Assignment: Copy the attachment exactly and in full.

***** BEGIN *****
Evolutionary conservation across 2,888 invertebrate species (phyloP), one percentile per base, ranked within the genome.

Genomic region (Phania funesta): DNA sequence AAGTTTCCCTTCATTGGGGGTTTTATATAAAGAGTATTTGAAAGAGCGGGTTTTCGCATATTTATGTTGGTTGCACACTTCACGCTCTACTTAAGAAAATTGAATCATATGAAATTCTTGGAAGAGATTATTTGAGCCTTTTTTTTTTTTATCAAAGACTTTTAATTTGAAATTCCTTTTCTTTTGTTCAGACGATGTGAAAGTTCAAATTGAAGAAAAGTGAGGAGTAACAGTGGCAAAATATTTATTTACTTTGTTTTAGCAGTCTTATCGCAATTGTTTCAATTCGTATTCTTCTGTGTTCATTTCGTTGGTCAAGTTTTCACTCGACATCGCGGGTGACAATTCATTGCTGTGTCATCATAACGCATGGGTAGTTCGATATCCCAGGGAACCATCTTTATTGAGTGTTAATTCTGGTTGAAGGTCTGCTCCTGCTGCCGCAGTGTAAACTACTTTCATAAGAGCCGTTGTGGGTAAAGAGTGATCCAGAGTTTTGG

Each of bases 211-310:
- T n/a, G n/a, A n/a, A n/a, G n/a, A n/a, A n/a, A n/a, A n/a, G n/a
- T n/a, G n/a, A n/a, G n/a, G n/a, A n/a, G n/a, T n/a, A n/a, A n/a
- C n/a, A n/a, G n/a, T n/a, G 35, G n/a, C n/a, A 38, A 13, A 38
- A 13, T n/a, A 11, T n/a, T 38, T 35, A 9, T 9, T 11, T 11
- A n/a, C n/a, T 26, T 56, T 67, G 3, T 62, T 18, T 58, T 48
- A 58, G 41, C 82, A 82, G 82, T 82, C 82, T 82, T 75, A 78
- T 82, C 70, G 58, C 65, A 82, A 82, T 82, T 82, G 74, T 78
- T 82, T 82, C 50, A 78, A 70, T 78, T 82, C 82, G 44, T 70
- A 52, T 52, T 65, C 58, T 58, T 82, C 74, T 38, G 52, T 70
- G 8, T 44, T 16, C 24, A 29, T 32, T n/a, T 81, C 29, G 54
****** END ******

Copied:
Evolutionary conservation across 2,888 invertebrate species (phyloP), one percentile per base, ranked within the genome.

Genomic region (Phania funesta): DNA sequence AAGTTTCCCTTCATTGGGGGTTTTATATAAAGAGTATTTGAAAGAGCGGGTTTTCGCATATTTATGTTGGTTGCACACTTCACGCTCTACTTAAGAAAATTGAATCATATGAAATTCTTGGAAGAGATTATTTGAGCCTTTTTTTTTTTTATCAAAGACTTTTAATTTGAAATTCCTTTTCTTTTGTTCAGACGATGTGAAAGTTCAAATTGAAGAAAAGTGAGGAGTAACAGTGGCAAAATATTTATTTACTTTGTTTTAGCAGTCTTATCGCAATTGTTTCAATTCGTATTCTTCTGTGTTCATTTCGTTGGTCAAGTTTTCACTCGACATCGCGGGTGACAATTCATTGCTGTGTCATCATAACGCATGGGTAGTTCGATATCCCAGGGAACCATCTTTATTGAGTGTTAATTCTGGTTGAAGGTCTGCTCCTGCTGCCGCAGTGTAAACTACTTTCATAAGAGCCGTTGTGGGTAAAGAGTGATCCAGAGTTTTGG

Each of bases 211-310:
- T n/a, G n/a, A n/a, A n/a, G n/a, A n/a, A n/a, A n/a, A n/a, G n/a
- T n/a, G n/a, A n/a, G n/a, G n/a, A n/a, G n/a, T n/a, A n/a, A n/a
- C n/a, A n/a, G n/a, T n/a, G 35, G n/a, C n/a, A 38, A 13, A 38
- A 13, T n/a, A 11, T n/a, T 38, T 35, A 9, T 9, T 11, T 11
- A n/a, C n/a, T 26, T 56, T 67, G 3, T 62, T 18, T 58, T 48
- A 58, G 41, C 82, A 82, G 82, T 82, C 82, T 82, T 75, A 78
- T 82, C 70, G 58, C 65, A 82, A 82, T 82, T 82, G 74, T 78
- T 82, T 82, C 50, A 78, A 70, T 78, T 82, C 82, G 44, T 70
- A 52, T 52, T 65, C 58, T 58, T 82, C 74, T 38, G 52, T 70
- G 8, T 44, T 16, C 24, A 29, T 32, T n/a, T 81, C 29, G 54